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What is the physical meaning of gradient of a scalar ? And of a vector .

Also, I wanted to know the physical meanings of Divergence and Curl .

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- #1

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What is the physical meaning of gradient of a scalar ? And of a vector .

Also, I wanted to know the physical meanings of Divergence and Curl .

- #2

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I'd suggest a book reference - "Div, Grad, Curl and all that".

The physical meaning of the gradient of a scalar function is that it's the steepness of the slope. Imagine height being a scalar, then the gradient of the height would be a vector pointing "uphill", the length of the vector is proportional to the steepness of the slope - in civil engineering turns the gradient (note the similarity) of a road running directly uphill/downhill.

Divergence of a vector field is asociated with conserved quantities, if the divergence is zero there are no "sources" or "sinks".

Curl of a vector field is associated with it's rotation, if the curl is zero the field is irrotational.

This may not be detailed enough - it's a tricky subject, but the book I quoted is really very good at providing detailed examples and physical explanations.

The physical meaning of the gradient of a scalar function is that it's the steepness of the slope. Imagine height being a scalar, then the gradient of the height would be a vector pointing "uphill", the length of the vector is proportional to the steepness of the slope - in civil engineering turns the gradient (note the similarity) of a road running directly uphill/downhill.

Divergence of a vector field is asociated with conserved quantities, if the divergence is zero there are no "sources" or "sinks".

Curl of a vector field is associated with it's rotation, if the curl is zero the field is irrotational.

This may not be detailed enough - it's a tricky subject, but the book I quoted is really very good at providing detailed examples and physical explanations.

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Thanks ! pervect, i'll see if i can get that grad,div,curl book .

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Astronuc

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grad[tex]\,\phi\,\cdot[/tex] d

where d[tex]\,\phi[/tex] is the differential change in the scalar field, [tex]\phi[/tex], corresponding to the arbitrary space displacement, d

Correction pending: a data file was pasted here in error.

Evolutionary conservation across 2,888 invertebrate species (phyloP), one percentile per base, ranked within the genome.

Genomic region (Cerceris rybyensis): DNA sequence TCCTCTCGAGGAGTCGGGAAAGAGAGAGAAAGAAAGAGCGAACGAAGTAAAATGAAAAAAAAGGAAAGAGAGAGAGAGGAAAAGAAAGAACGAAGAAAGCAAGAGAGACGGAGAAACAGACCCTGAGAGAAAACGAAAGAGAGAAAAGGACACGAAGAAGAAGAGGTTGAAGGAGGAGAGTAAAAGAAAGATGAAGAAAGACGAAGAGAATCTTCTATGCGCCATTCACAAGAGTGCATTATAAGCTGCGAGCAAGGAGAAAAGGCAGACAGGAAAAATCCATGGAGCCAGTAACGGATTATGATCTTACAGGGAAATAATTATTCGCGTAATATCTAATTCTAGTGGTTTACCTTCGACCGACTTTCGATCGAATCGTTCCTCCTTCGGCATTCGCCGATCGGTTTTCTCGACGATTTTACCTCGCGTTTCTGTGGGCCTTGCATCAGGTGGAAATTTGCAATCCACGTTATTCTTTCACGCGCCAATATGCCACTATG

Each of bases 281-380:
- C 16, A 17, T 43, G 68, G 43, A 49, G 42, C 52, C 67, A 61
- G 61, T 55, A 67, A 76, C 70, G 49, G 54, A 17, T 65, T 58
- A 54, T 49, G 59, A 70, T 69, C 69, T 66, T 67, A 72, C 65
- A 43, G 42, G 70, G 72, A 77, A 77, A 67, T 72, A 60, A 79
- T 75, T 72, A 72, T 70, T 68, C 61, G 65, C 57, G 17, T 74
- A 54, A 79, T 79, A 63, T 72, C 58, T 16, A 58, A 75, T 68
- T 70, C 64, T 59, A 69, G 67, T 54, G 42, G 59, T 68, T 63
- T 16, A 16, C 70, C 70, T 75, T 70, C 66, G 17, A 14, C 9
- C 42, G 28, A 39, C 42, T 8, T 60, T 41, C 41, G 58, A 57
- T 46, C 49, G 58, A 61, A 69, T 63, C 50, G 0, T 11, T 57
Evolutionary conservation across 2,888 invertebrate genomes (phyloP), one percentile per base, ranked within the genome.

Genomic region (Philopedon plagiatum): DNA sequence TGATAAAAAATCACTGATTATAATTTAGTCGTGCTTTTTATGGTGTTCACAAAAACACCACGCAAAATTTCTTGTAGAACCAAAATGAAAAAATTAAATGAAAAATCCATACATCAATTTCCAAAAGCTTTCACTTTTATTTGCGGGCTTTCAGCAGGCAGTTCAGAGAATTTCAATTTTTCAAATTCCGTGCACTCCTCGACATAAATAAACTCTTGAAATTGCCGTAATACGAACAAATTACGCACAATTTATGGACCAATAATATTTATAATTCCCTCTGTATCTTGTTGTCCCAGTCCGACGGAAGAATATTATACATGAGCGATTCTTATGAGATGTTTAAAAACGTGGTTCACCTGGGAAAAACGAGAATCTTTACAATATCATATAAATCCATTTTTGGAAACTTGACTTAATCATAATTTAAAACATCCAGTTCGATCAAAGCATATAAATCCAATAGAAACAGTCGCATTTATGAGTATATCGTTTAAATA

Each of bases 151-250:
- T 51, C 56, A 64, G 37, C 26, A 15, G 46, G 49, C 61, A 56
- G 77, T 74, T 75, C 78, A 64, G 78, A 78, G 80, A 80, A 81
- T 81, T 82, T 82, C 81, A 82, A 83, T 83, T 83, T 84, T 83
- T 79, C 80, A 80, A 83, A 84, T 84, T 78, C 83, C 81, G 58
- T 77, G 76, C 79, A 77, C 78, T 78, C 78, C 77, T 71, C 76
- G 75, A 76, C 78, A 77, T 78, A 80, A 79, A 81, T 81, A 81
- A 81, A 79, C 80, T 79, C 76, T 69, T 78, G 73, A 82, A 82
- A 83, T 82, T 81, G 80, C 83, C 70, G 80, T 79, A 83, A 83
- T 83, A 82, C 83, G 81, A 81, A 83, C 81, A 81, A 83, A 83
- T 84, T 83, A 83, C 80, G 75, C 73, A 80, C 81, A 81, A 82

d[tex]\,\phi[/tex] = | grad [tex]\,\phi\,[/tex]| |d

Since cos [tex]\theta[/tex] has a maximum value of 1, that is when [tex]\theta[/tex]=0, it is clear that the rate of change is greatest if the differential displacement is in the direction of grad[tex]\,\phi\,[/tex], or stated another way,

"The direction of the vector grad[tex]\,\phi[/tex] is the direction of maximum rate of change (spatially-speaking) of [tex]\,\phi[/tex] from the point of consideration, i.e. direction in which [tex]\frac{d\phi}{ds}[/tex] is greatest."

The gradient of [tex]\phi[/tex] is considered 'directional derivative' in the direction of the maximum rate of change of the scalar field [tex]\phi[/tex].

Think of contours of elevation on a mountain slope. Points of the same (constant) elevation have the same gravitational potential, [tex]\phi[/tex]. Displacement along (parallel) to the contours produce no change in [tex]\phi[/tex] (i.e. d[tex]\phi[/tex] = 0). Displacements perpendicular (normal) to the equipotential are oriented in the direction of most rapid change of altitude, and d[tex]\phi[/tex] has the maximum value.

Isotherms are equipotentials with respect to heat flow.

See related discussion on the directional derivative (forthcoming).

Examples of scalar fields:

- temperature

- density (mass distribution) in an object or matter (solid, liquid, gas, . . .)

- electrostatic (charge distribution)

Examples of vector fields:

- gravitational force

- velocity at each point in a moving fluid (e.g. hurricane or tornado, river, . . .)

- magnetic field intensity

I am doing something similar for

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Thanks Astronuc, I can't wait.

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